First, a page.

The website hosting the report states that it: “seeks to improve the ways that companies measure and demonstrate their contributions towards creating more prosperous, fulfilled societies and a more sustainable relationship with our planet.” But I’m unsure.  Why would they think they could do that better than the organisations whose metrics they draw in, with all their governance and multi-stakeholder consultation processes?

There is a real risk that accountants, perhaps unwittingly, will make the planet uninhabitable and lead to untold suffering along the way.

We must achieve the SDGs

If we believe, like all the nations that signed up to them, that the achievement of the United Nations Sustainable Development Goals (SDGs) is required to protect humanity, we must also believe that:

“The achievement of the SDGs is critical to creating long term value for providers of finance.” SDGD Recommendations

There are no short cuts. We need a conceptual framework for non-financial reporting that facilitates organisations making a positive impact on contribution to the achievement of the SDGs.

Additional comments on this post can be found on my LinkedIn post here and on Elaine Cohen’s LinkedIn post about her own critique here

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  1. Your analysis is very well posed and I fully support the three themes developed in your piece.
    The Big 4’s report comes after several press statements from GRI, SASB, CDP, CDSB, TCFD and IIRC about coordinating views towards joint reporting implementation, and the EU’s survey on their on the NFRD, issued in June 2020.
    The WBCSD note more than 180 frameworks for sustainability reporting, and to my knowledge very few of them coordinate context.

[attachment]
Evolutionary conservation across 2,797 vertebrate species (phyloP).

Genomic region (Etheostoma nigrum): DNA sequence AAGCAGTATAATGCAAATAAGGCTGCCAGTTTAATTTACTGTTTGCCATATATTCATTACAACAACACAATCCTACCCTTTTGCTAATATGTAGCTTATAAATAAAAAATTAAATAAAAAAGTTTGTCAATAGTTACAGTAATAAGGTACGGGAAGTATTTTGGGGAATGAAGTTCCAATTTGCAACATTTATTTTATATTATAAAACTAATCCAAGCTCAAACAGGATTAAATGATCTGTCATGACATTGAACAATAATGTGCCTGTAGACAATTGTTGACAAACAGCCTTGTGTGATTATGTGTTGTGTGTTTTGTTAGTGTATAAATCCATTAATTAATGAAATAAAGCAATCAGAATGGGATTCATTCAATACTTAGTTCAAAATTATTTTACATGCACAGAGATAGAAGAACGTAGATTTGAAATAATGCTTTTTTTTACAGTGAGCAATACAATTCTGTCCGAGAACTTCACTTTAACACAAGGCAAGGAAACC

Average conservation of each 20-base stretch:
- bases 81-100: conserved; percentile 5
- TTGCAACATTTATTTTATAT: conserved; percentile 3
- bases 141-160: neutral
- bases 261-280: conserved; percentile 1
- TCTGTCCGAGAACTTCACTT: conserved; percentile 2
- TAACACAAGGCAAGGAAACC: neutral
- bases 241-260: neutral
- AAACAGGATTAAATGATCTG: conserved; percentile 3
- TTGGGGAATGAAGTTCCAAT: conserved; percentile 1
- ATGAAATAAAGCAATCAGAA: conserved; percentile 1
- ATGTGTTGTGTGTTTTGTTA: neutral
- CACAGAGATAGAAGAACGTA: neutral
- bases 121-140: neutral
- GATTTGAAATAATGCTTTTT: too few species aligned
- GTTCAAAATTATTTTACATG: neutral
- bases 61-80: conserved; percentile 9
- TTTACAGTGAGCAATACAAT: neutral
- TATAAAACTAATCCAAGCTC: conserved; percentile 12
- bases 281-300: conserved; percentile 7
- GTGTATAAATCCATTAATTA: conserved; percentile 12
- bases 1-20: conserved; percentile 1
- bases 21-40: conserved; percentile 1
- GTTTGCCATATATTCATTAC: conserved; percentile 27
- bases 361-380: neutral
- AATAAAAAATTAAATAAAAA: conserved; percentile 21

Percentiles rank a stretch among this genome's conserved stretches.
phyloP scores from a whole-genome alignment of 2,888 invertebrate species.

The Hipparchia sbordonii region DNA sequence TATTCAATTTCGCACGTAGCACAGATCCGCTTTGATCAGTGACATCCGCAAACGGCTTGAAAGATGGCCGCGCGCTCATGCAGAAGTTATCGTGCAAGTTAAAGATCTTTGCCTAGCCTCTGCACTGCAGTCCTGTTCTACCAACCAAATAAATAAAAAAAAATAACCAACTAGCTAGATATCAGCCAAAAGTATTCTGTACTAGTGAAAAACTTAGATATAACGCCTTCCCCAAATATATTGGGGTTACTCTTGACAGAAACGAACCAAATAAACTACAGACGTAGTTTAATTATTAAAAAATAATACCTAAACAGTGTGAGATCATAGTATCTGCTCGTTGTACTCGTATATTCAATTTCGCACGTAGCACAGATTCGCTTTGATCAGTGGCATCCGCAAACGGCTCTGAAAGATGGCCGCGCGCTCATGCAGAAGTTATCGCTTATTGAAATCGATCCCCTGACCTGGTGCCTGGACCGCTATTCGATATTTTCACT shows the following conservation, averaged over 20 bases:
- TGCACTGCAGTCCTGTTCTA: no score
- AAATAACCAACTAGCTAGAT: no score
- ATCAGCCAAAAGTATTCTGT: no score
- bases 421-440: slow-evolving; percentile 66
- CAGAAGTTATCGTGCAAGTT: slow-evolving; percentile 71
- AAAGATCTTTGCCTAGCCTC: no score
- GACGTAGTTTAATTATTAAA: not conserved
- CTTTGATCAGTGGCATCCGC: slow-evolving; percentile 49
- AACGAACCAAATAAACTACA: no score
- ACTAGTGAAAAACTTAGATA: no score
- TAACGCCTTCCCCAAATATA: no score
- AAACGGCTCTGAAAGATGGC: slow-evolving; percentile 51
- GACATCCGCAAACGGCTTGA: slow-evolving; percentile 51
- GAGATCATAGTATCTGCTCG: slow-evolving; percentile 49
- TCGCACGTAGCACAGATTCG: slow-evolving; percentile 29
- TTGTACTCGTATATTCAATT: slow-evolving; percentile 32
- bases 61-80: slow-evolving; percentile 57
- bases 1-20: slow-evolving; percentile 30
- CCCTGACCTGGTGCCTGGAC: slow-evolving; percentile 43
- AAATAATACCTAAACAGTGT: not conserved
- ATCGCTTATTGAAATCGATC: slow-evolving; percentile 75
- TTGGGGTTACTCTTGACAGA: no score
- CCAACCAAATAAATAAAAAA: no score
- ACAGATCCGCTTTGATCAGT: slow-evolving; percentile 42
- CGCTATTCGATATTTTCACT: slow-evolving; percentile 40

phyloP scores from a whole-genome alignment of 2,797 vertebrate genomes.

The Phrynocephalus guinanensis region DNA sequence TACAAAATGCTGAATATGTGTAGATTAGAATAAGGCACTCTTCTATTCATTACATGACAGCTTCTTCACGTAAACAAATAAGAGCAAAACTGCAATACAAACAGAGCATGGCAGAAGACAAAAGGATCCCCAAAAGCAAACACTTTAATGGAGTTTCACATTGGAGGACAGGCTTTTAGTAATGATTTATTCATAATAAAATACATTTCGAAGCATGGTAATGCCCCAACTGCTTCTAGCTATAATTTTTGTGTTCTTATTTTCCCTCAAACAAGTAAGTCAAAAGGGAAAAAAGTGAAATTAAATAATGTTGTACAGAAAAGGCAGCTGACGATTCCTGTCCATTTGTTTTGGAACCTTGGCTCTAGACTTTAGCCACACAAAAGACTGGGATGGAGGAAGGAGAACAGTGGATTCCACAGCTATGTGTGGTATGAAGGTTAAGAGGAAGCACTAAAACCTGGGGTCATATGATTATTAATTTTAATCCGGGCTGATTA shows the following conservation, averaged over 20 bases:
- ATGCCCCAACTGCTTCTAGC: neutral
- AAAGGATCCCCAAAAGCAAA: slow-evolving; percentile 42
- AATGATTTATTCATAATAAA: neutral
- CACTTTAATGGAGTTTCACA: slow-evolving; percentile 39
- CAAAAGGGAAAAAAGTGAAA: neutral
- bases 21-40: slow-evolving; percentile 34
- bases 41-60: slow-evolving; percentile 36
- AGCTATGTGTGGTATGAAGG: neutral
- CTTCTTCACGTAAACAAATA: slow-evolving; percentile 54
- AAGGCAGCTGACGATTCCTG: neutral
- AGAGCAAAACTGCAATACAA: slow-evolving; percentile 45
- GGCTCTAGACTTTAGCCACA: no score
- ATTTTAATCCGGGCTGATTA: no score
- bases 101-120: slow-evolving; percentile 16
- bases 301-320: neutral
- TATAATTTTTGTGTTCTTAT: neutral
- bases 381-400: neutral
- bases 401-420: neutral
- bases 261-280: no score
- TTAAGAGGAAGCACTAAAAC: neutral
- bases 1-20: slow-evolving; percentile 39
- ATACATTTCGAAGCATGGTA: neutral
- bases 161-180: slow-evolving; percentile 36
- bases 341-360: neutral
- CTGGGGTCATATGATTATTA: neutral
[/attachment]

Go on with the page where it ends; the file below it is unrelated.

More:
With the advent of AI tools to scrape data from press releases and other public documents there may be less of a need for any ESG standards. The beauty will remain in the eye of the beholder (or investor).

  2. I enjoy your contributions to these debates Glenn. I’ve written some thoughts on the Statement of Intent by the bodies you mention – next post.

  3. Lawrence Heim says:

    While I agree with many aspects of your position, I differ on one point. Having spent close to 40 years auditing a variety of ESG scopes, criteria and topics I can unequivocally say (a) audit has been left out of almost all previous research and conversations about ESG metrics, so the perspective of validating performance is an infrequent consideration, (b) many performance indicators, including those within SDGs, are not auditable/verifiable in reality even though they may seem auditable on their face (this is not something that would be evident to those without in depth professional auditing experience), and (c) there is ABSOLUTELY a disparity between what occurs at the operational level and what gets reported by companies into their ESG reports and even governmental filings. Research or AI solutions that rely on information on the internet simply amplifies those inaccuracies and information gaps, meaning investors are making decisions based on inaccurate data. I have been pounding this point for years and wrote extensively about it in my book Killing Sustainability. We are starting to see traction concerning the need for ESG data audits which is a good thing and a bit overdue. Having said that, there are other reasons to be dubious of the Big 4’s efforts here.

  4. Just another example of the proponets of sharemarket capitalism developing a disclosure framework that is nothing more than white label propafganda to further their interests. The BIG 4 have their clients’ interests at heart, so this document clearly demonstrates where they stand. Capitlism first, the planet and society a distant tie for second.

  5. These insights should be shared with the major Asset owner networks who focus on ESG and responsible investment.